Kowloon means ‘nine dragons’ and used to be mostly jungle (apparently the British went tiger-hunting there...) Nowadays, Kowloon is just a ferry ride or a few metro stops away from Hong Kong island. The southern waterfront of Kowloon, Tsim Sha Tsui (abbreviated TST) is a major shopping destination for tourists from the mainland, and is also home to a growing museum mile along the waterfront, with the West Kowloon Cultural District eventually to be home to M+, Asia’s largest museum for contemporary visual culture. Since 2012, M+ has created online, popup & roaming exhibitions as the museum’s opening date keeps getting pushed back (and now is slated for 2019).

Kowloon’s infamous walled city stood there until its demolition in 1993, and, aside from TST, is mostly working-class as well as home to many of Hong Kong’s immigrant and migrant communities from South-East Asia. The City University of Hong Kong’s main campus is in the area, and many students live nearby. Kowloon is also where some of the most vibrant independent spaces set up shop. In Sham Shui Po, artists host temporary noncommercial projects in an apartment buildings, motorcycle shops, factories and offices. A government-run arts district in the repurposed Cattle Depot is home to art spaces like Videotage & 1A as well as larger-than-life performance artist Frog King

Residencies: Things That Can Happen & Videotage & soundpocket

Nonprofit & Independent Art Spaces: Holy Motors, 100ft Park, 1A, Common Room & Co, Bound by Hillywood

Museums & Universities: Hong Kong Museum of Art, Run Run Shaw Creative Media Centre, Savannah College of Art and DesignM+ Pavilion



Apilu Street in Sham Shui Po, home to Things That Can Happen and 100ft Park.

"Our space isn’t about programming, it’s a responsive and fluid art space. It made sense to have a space for artists to live in, and it just worked out that this space had that. Residencies are a good way to get in touch with people who aren’t in Hong Kong but who could contribute to the conversation and bring them outwards to connect them with conversations happening elsewhere."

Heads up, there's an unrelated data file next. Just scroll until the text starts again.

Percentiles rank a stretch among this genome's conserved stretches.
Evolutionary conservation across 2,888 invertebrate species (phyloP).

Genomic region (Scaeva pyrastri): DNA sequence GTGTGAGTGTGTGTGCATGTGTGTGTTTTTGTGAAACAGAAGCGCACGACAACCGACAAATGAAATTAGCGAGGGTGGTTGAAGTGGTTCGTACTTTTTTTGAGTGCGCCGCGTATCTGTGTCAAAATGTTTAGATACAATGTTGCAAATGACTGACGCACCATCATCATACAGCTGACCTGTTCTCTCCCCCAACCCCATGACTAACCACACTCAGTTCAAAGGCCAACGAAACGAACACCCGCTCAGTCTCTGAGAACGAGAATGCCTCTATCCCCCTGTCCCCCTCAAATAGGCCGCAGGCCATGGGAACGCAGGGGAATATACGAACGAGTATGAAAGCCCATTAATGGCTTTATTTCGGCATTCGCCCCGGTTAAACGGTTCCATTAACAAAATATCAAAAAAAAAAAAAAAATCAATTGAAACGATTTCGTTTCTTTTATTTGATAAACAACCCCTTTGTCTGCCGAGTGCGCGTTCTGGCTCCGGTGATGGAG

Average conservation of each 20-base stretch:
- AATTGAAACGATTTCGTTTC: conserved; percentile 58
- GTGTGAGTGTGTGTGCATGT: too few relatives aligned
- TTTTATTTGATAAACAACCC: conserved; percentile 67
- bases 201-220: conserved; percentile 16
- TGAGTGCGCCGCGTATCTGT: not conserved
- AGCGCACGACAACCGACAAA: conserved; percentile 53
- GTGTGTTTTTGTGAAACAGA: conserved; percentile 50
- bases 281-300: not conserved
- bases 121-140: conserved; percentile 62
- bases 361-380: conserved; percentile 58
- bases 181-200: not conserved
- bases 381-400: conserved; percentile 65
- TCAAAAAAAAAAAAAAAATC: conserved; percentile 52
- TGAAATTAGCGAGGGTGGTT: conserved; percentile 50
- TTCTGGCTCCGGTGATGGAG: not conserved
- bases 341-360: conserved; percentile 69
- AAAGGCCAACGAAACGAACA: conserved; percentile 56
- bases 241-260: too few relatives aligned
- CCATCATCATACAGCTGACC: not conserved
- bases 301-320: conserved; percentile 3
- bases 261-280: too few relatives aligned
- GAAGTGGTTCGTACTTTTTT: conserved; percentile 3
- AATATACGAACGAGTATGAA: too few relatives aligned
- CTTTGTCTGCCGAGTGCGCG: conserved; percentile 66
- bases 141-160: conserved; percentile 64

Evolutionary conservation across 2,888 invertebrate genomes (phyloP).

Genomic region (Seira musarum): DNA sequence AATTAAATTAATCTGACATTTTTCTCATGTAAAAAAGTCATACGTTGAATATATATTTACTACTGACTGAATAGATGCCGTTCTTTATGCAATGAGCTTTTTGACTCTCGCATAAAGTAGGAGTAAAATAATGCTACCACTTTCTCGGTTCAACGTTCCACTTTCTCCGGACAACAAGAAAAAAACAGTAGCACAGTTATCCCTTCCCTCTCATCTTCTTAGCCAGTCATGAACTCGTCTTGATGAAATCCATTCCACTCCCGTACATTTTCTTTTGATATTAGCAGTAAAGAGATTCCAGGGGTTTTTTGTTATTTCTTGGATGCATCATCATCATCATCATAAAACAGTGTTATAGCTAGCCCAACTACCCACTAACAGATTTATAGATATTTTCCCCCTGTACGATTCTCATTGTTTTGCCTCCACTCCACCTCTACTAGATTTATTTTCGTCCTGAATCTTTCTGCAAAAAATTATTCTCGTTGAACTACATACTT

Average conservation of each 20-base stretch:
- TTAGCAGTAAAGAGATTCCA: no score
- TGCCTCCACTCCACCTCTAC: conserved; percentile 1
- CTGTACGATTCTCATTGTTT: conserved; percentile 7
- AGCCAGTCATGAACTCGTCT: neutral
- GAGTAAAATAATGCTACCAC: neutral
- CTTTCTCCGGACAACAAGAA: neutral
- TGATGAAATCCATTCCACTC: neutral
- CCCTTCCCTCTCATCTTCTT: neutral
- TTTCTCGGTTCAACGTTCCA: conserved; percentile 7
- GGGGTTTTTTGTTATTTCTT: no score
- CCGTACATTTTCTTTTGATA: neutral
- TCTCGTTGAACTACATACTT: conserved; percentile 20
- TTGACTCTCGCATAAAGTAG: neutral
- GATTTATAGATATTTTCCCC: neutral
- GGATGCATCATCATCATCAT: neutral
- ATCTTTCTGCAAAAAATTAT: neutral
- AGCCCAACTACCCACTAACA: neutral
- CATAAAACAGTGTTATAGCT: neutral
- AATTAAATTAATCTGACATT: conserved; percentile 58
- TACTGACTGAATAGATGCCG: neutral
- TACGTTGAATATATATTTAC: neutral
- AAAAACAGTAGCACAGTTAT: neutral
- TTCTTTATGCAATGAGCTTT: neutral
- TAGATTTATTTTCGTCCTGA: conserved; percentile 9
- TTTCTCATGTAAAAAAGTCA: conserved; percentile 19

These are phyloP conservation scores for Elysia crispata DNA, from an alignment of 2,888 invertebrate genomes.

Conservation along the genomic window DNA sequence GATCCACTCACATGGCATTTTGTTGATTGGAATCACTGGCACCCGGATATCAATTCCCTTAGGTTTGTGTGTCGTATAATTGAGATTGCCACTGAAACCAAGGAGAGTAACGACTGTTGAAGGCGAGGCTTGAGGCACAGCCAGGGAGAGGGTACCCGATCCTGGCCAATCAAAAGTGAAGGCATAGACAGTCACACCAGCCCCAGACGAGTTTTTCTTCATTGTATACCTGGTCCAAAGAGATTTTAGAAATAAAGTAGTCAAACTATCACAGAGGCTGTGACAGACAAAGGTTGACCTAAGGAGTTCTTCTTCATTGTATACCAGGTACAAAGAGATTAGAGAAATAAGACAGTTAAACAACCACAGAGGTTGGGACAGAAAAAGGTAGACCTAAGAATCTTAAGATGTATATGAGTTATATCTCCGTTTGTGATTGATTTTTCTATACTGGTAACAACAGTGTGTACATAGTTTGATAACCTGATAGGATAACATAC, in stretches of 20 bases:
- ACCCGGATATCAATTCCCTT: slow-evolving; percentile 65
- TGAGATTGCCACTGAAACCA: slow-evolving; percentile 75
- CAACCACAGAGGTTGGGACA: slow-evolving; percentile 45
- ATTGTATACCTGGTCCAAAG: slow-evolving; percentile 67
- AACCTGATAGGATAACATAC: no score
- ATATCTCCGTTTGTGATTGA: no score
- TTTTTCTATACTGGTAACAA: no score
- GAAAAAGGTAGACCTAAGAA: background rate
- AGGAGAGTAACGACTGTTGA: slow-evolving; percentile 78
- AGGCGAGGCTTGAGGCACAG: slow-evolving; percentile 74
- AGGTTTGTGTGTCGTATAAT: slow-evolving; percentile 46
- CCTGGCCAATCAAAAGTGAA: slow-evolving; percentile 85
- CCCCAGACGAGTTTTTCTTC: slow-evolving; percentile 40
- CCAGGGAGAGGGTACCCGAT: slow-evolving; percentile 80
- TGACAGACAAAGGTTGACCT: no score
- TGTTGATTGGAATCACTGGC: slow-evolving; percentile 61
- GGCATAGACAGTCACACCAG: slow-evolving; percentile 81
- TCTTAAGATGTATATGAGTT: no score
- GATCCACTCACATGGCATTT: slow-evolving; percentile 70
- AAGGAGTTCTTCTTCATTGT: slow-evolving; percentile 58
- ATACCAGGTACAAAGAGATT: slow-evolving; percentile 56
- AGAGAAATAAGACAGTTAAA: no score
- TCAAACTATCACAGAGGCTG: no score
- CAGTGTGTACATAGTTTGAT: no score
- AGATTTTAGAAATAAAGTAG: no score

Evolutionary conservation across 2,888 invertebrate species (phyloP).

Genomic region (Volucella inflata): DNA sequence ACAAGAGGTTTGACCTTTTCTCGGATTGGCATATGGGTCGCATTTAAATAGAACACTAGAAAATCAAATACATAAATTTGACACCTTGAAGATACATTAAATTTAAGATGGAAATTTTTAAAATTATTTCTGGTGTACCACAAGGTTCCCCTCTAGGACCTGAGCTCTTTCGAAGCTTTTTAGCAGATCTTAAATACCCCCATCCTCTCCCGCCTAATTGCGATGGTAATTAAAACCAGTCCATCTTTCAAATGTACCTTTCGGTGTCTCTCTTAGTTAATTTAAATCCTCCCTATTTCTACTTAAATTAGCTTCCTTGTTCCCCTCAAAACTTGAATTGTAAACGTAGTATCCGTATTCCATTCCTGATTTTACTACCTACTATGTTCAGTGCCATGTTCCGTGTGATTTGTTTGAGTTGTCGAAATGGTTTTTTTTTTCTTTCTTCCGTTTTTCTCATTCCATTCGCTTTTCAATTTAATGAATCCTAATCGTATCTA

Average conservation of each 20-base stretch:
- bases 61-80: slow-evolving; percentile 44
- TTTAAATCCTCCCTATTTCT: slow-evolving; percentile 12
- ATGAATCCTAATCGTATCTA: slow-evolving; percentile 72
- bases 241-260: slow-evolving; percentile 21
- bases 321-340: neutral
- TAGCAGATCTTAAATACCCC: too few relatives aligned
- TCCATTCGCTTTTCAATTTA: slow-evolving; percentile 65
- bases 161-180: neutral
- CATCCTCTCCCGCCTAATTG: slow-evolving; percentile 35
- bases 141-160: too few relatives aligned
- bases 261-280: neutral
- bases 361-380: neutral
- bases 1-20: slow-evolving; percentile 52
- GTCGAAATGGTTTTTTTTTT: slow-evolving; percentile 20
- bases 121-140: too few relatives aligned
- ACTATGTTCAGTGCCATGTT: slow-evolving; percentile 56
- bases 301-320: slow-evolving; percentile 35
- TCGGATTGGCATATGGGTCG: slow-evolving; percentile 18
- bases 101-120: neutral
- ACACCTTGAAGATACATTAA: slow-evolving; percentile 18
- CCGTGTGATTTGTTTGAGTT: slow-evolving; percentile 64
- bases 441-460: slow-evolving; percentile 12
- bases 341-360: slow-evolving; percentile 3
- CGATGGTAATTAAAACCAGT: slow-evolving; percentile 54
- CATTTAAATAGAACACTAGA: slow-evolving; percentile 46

- Chantal Wong, co-founder & director of Things That Can Happen




New Territories 新界

To the north of Kowloon lies the New Territories, just below the border with mainland China. Mill6 Foundation will be opening a massive art space and residency in a former cotton spinning factory, set to open in 2018, and the Fotan Studios in Sha Tin is home to hundreds of artists who host annual open studios. 

sea, skyscrapers & mountains in Sha Tin, New Territories



Fairs, Festivals & Events

Art Fair Week happens in the middle of March, with Art Basel, Art Central, the Photo Book Fair, the South Island Cultural District Day and many more events, openings, and parties all crammed into one week to coincide with when a slice of the international art world parachutes in to Hong Kong. 

Music & Arts Festivals: Clockenflap happens every November, Freespace Happening is usually in February, and other international festivals like Sonár have also set up Hong Kong editions recently.

Film Festivals: Hong Kong is one of Asia's main cinematic hubs, with the Hong Kong International Film Festival taking place every year since 1972. The city also hosts a multitude of independent festivals, like the Pineapple Underground Film Festival, Fesh Wave (for shorts) and Jit Ze, as well as an edition of Sundance and film festivals showcasing films from the EU, Ireland, France, and the Jewish or LGBT communities. 


News, Blogs & Listings 

On top of our general recommendations for staying up to speed with the news in China, here are a few English language Hong Kong specific resources: Hong Kong Free PressSouth China Morning Post, Time Out, My Art Guides.



Map

Check out our public China Residencies Google Map and zoom in to Hong Kong to find all the places listed above!


Many thanks to our Hong Kong-based board members Christina Chung, Melissa Lee, Daniel Ho & Ming Ling for their input and to the Australian Embassy Beijing for their support in developing these China Residencies Artist City Guides! Our resources are works-in-progress and will be updated regularly. Send us a note at nihao@chinaresidencies.com with your suggestions and recommendations.